11 of 12 people found the following review helpful
For the benefit of those readers who may have found my reviews incomprehensible and unhelpful as described by a particular correspondent, this set is in superb digital sound (DDD), is wonderfully conducted and the singing is of such a high standard that it has left me both surprised and delighted. It also contains more and different music than the Hollereiser version, and is in my view well worth the extra cost for those who either already love or are seeking to explore Rienzi. I hope this is all now clear. Those of you share the confused correspondent's opinion need not read further, but for those, if any, curious to know why I value this set so highly, here are some further points.
This recording emanates from the a previous Wagner anniversary year, 1983, when in the Munich Festival of that year all the Wagner operas were performed either in concert or in the opera house. It was always intended that this performance should be recorded for release, but the all too frequent labyrinthine politics of recording contracts resulted in it not being released until 2002 when Orfeo obtained the rights.
There could scarcely be a finer tribute to the late Wolfgang Sawallisch than this recording, for not only did he conduct the performance, he prepared the performing version which is substantially different from that on the earlier excellent Hollereiser Dresden recording of the 1976 Shott Edition. The full 6 hours score has been lost to us, as the "Complete Edition" held in Dresden was destroyed in the war, so performing editions have been assembled from various sources and surviving orchestral parts etc. Sawallisch gives us a 4 hour version, with no scene totally omitted but much of the ballet music excised, repeats omitted and some of the various preludes shortened. What he does give us is the second overture-"The Fall of Rienzi"-which Wagner composed in 1847 for a proposed second evening when the work was to be spread over 2 nights!
In fact, no definitive edition of the work has ever existed as Wagner revised and deleted many times after its full length 1842 premiere.
For those unfamiliar with the work, there are all the building blocks of the later works clearly put down, but the overall style is that of Grand Opera nearer to Meyerbeer than anything else-indeed Hans von Bülow once described it as "Meyerbeer's Best Opera!" (I bet Wagner loved that-NOT!) It is extremely tuneful, and filled with often seemingly endless choruses, but in the right hands it is very enjoyable. There is more than one hint of things to come, particularly a theme strongly resembling music in Tannhauser.
Sawallisch took a bold decision in this production-he ignored Wagner's suggested casting of a soprano for the role of Adriano and cast a light baritone John Janssen instead. This pays dividends that you will have to hear to appreciate-he sings exquisitely, with no strain and a truly beautiful legato and is utterly convincing dramatically.However, the downside is that this creates an imbalance between male and female voices, so that when the contribution of the superb soprano is doubly welcome. Cheryl Studer was at the height of her powers, and she rivals Janowitz and Popp for the purity and steadiness of her singing. I was dazzled. The rest of the supporting cast is made up of names familiar to us for their excellence, and indeed they are excellent!
I have never heard Kollo as good, either before or since! His powerful steady singing has all the hallmarks of a great Heldentenor as he manages the tessitura effortlessly. He does not tire, and his Rienzi's prayer is beautiful and noble. I am so pleased to have discovered this recorded performance which ranks as truly great. The orchestra plays with rich, sonorous and refulgent tone, with magnificent brass and the various offstage fanfares superbly and atmospherically caught, as is the organ in Act One. There are no fluffs. The chorus is vast and sings wonderfully well-and tirelessly.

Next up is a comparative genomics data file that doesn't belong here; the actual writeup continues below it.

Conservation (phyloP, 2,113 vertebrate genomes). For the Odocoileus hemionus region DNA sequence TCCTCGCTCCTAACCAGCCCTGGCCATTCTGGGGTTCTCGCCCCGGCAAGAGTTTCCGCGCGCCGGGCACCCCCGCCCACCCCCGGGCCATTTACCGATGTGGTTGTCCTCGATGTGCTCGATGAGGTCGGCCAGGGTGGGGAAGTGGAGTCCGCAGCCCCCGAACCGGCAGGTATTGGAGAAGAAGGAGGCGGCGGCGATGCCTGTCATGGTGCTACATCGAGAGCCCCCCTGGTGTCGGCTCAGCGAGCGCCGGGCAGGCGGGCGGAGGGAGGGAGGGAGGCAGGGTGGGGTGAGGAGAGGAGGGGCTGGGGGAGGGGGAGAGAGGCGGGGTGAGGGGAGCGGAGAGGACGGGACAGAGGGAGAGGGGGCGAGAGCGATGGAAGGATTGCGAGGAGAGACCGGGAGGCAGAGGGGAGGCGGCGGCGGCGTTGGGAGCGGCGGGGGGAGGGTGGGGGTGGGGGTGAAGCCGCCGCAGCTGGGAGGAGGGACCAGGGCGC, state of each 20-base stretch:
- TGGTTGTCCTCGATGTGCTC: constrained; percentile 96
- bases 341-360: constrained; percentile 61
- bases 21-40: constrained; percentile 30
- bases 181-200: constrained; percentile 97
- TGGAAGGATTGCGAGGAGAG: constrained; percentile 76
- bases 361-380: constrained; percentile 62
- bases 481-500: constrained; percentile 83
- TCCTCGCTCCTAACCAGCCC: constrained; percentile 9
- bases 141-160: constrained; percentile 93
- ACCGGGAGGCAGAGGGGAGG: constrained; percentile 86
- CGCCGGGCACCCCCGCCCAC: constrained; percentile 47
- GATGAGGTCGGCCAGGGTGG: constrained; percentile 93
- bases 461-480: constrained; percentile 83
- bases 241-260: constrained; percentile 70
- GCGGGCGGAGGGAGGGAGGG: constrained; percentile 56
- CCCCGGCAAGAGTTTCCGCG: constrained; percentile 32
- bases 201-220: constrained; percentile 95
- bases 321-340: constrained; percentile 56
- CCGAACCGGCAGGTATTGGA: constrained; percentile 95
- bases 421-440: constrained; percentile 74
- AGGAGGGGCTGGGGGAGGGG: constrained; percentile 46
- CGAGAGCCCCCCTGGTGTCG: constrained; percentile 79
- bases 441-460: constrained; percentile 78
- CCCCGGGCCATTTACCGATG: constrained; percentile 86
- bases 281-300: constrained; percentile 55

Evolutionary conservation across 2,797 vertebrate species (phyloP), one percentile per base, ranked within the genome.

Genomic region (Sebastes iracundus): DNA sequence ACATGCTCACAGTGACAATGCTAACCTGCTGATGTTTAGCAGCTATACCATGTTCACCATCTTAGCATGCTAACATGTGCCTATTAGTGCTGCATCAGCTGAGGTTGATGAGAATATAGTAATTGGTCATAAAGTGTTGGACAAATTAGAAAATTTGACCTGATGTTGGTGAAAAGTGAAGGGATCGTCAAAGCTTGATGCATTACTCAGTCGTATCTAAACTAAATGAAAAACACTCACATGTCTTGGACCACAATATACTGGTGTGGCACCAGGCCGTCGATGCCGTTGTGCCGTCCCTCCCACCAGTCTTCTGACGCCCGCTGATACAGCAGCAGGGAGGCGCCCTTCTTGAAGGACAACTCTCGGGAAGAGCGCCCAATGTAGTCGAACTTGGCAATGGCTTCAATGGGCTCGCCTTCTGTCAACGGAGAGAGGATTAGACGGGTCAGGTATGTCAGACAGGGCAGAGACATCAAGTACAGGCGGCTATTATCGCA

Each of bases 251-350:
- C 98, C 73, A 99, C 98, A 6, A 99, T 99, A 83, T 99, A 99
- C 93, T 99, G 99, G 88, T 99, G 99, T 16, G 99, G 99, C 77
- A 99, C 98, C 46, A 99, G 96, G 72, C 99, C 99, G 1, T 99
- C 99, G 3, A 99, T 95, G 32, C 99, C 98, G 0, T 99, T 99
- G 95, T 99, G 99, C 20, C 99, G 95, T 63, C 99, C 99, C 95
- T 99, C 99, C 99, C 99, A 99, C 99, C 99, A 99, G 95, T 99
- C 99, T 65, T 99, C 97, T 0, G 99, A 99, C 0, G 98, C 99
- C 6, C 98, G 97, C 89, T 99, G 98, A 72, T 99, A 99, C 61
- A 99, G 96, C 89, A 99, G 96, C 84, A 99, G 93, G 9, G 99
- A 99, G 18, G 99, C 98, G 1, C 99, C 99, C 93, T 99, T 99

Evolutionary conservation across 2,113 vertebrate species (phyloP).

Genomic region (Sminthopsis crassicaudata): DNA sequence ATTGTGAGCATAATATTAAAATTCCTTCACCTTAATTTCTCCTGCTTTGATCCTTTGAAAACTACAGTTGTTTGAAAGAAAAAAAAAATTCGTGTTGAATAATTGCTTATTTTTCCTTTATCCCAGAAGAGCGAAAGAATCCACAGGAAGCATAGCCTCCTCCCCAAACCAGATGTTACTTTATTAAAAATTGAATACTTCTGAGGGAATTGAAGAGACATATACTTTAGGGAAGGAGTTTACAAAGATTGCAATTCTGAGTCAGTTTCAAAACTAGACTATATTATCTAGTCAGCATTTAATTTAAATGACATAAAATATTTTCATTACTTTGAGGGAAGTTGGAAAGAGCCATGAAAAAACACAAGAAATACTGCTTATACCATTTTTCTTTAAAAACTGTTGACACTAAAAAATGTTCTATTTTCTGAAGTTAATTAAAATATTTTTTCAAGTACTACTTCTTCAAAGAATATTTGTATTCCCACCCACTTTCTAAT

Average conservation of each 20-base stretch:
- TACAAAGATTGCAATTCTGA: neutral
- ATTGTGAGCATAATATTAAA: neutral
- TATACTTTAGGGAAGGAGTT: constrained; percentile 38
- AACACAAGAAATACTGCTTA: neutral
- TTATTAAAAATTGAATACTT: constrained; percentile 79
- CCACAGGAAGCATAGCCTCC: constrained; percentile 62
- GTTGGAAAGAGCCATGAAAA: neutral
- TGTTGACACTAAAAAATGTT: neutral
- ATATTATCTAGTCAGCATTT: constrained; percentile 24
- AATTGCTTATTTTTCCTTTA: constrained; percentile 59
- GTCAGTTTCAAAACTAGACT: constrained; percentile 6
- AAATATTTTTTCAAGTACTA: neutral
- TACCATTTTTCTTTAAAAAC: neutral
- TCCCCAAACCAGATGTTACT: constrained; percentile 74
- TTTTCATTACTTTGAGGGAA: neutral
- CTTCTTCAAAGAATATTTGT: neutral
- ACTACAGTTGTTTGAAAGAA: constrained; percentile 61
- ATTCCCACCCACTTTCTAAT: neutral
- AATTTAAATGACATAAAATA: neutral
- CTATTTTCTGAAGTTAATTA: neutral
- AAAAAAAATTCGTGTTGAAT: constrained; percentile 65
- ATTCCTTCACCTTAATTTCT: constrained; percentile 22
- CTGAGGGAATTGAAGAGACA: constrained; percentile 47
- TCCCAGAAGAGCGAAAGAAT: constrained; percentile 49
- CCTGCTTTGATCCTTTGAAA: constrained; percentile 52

Sawallisch begins with the most noble and moving rendition of the opening theme, eclipsing even Tennstedt, and after the finest imagineable overture, he moves the drama along with his usual lithe and lively style, but always shaping and balancing well, and reining in when the music calls for it. Hollereiser is great-but Sawallisch is magnificent! In his hands, the work does not drag and belies its 4 hour duration.
The recording is superb, fully digital and very well balanced and clear, with a wide dynamic range- but there are a couple of moans. Applause at the ends of the acts one and two in particular is left in-it is extended and rapturous, but not banded separately which is a bit of a pain on repeated listening, and surprise, surprise there is no libretto, just a detailed synopsis.
When Mahler conducted a Vienna revival, he declared it "Wagner's Greatest Masterpiece"-well it's not obviously but it emerges in this performance a lot more enjoyable than its rather tarnished reputation would suggest. This is the most comprehensive version we have to date, and though it is expensive, it is the best version on disc. Stage noise only really occurs for a brief moment in Act One, and audience noise is all-but non existent. With regard to a libretto, I note that the EMI version is available very cheaply-although the editions don't match exactly, it might be a good way of at least getting the nearly full picture-and you'd have both excellent versions to compare.
So, in this review I am happy to be able to provide a glowing review to the work of artists I greatly admire, and to the music of the composer who means most to me. My only regret is that I did not buy this set 11 years ago!
Hopefully this is all now clear and can be understood-I like it because it's really good. 5 Stars. DSC.